It is also more understated compared to the front of the car, with just two badges, again nothing to differentiate this as the top-of-the-range Sportage.
You do get a “4X” badge which means it is all-wheel drive, and the taillights are nice LED units that integrate nicely with the shape of the rear.
What’s the interior and connectivity like of the 2024 Kia Sportage?
I’m impressed by how well this thing held up over my three months of usage. I intentionally didn’t do any proper cleaning of the interior - apart from vacuuming - to give myself a realistic picture of what this interior looks like under everyday usage.
The back seats were surprisingly clean given the fact that I would occasionally lug around my Groodle “Willie”, I’ll come back to that.
One thing I noticed that I wasn’t a big fan of is the “Piano” black plastic used extensively throughout the interior, particularly in the centre console. It gets smudgy with fingerprints and shows dust very easily making it a nightmare to keep clean.
Another minor complaint specific to the higher trim levels of the Kia Sportage is the new multimedia/climate control “switcher” screen. Essentially, you can press a button to switch between climate controls or media controls. At first, this really impressed me because it is a great way to save space and seemed intuitive. However, it did start to become annoying over my three months of usage, as I found myself having to switch back and forth constantly and would have just preferred both sets of physical buttons there - without having to perform that extra step. Add in the fact that there is no haptic feedback of any sort, it makes it a little difficult to press while driving.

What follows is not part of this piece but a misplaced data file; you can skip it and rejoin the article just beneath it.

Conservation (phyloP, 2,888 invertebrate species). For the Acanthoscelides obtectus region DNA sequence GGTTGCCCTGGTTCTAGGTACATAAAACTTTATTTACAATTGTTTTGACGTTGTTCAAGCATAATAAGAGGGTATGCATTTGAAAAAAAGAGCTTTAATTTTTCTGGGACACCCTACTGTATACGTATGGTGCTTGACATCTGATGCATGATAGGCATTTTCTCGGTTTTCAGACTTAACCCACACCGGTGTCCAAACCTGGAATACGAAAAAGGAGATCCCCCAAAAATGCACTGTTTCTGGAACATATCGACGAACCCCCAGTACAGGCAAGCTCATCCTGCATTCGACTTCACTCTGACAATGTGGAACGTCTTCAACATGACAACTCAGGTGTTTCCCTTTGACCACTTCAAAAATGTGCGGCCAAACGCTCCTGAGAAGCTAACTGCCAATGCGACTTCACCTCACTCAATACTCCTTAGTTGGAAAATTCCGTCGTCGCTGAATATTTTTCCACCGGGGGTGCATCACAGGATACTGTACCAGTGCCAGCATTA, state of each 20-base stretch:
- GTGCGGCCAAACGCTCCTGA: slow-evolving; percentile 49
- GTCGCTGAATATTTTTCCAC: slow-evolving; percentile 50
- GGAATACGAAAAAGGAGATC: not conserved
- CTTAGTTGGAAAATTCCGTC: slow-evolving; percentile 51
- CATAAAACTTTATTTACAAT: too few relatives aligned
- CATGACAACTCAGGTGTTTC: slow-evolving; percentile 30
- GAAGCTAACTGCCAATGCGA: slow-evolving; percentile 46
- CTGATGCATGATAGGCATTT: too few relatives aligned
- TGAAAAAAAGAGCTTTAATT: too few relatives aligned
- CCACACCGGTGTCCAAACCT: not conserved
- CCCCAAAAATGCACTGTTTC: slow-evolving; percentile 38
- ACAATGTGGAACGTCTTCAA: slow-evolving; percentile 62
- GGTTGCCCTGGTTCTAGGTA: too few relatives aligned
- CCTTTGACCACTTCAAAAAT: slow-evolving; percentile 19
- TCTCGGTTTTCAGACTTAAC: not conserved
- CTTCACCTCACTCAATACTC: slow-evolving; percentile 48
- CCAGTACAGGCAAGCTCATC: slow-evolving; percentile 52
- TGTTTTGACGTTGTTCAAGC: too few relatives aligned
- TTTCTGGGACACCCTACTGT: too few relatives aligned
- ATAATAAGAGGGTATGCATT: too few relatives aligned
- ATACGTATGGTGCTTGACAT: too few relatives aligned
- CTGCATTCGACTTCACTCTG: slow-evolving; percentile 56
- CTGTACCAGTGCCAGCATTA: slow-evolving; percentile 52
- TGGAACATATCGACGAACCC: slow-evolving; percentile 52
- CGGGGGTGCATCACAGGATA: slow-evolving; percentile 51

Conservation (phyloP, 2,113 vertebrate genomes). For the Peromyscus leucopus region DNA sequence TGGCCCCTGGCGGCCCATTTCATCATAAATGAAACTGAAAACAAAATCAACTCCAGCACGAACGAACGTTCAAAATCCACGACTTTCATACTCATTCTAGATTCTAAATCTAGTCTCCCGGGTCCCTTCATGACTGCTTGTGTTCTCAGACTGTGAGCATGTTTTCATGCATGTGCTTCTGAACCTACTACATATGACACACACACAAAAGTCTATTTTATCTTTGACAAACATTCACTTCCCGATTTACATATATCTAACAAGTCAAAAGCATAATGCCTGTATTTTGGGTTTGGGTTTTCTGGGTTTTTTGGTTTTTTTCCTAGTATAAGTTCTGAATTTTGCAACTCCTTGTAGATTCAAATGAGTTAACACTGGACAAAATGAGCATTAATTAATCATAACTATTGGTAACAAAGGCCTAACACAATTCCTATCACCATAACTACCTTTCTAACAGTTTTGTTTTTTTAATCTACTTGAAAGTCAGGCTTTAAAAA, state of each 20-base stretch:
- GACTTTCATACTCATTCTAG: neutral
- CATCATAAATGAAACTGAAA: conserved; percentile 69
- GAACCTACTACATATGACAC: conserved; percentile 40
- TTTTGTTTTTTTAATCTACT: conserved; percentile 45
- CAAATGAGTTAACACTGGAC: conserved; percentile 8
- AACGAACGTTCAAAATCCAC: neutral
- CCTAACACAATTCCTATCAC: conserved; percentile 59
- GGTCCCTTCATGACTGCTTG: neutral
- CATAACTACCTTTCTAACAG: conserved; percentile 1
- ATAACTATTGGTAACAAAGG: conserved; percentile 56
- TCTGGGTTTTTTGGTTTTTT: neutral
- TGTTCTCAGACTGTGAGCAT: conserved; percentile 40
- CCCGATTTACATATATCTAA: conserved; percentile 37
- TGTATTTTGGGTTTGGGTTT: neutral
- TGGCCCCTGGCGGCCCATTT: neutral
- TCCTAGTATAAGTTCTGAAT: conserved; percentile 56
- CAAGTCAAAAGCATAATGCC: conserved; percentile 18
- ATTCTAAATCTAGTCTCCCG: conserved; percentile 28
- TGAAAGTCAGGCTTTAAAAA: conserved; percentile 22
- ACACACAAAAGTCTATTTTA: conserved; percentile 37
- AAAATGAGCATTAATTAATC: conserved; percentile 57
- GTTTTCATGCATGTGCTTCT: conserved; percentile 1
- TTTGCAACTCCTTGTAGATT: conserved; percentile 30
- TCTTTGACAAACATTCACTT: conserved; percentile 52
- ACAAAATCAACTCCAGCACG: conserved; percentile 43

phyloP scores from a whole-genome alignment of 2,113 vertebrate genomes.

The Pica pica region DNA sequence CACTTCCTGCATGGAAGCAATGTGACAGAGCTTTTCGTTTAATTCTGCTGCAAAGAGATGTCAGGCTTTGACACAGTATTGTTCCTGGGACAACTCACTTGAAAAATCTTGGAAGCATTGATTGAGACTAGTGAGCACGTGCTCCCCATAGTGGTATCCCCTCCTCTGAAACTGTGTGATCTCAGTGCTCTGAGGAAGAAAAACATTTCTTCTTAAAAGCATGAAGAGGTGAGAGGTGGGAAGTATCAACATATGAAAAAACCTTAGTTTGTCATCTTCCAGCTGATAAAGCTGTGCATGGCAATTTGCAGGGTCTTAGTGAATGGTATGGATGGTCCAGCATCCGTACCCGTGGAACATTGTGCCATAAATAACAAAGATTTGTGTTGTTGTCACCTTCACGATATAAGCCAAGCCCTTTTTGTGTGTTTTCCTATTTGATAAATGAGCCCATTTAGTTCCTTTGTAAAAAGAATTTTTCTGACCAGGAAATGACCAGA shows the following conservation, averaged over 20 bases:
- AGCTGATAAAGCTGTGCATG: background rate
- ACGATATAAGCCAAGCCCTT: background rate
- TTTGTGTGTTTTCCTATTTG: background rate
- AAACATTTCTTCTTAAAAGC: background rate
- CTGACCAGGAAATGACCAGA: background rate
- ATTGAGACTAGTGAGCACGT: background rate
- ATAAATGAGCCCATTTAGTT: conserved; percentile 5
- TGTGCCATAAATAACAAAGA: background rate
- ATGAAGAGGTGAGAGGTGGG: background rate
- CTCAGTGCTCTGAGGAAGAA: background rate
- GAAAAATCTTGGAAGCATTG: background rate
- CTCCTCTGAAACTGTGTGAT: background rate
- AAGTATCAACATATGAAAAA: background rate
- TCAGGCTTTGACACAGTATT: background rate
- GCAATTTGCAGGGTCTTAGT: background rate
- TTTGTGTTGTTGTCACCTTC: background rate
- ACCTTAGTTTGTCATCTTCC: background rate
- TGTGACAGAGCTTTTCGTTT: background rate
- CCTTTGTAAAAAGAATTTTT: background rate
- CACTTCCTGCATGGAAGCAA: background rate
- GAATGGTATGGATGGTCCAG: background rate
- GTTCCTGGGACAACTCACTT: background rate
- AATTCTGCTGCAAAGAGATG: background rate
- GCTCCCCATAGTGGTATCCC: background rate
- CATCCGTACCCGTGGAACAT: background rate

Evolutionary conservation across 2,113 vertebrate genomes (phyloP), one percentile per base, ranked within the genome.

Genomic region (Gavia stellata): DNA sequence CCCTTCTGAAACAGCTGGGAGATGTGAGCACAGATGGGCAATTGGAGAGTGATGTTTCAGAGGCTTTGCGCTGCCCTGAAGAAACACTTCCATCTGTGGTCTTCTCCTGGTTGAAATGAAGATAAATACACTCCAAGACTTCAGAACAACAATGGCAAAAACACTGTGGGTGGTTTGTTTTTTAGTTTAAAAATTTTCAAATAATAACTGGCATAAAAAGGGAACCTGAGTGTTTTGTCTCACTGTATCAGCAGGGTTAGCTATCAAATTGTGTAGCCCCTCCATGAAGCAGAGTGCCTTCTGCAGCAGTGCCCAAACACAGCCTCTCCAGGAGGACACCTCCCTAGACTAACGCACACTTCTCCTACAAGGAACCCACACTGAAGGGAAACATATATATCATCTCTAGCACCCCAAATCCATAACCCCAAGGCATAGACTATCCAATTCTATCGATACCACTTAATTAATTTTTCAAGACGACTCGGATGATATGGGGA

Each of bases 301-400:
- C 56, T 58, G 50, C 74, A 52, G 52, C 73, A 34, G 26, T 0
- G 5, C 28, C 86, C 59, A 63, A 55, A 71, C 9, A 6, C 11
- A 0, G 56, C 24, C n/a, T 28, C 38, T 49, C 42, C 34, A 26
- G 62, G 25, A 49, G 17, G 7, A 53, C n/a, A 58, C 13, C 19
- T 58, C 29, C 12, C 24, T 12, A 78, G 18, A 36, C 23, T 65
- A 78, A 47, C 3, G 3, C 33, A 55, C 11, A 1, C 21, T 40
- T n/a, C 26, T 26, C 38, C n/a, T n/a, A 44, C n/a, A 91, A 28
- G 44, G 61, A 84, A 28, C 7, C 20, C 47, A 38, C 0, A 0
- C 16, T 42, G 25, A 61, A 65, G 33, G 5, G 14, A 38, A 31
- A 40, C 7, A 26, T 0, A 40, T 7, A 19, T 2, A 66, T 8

Coming to the infotainment system, another thing that was frustrating and is actually a downgrade over the Kia Sportage S, is the lack of wireless Apple Carplay or Android Auto. This is something that will be fixed, but currently, there is some legal dispute taking place that means if you get inbuilt satellite navigation on your infotainment system, that means you can’t get wireless phone mirroring. You still get wired Apple Carplay and Android Auto which work flawlessly, it is just a little bit ridiculous that Kia customers are still being inconvenienced by this legal battle.
Apart from these minor drawbacks, the technology in the GT-Line is a pretty significant step up from the lower trim variants. You get dual curved 12.3-inch displays, which is a massive upgrade over the 8-inch infotainment display and 4.2-inch digital instrument cluster in the S trim.
The digital instrument cluster is sharp and bright, with some customisation options, and works without fault. It is not any more functional than the display you get on the lower spec, but certainly a lot more aesthetically pleasing and modern.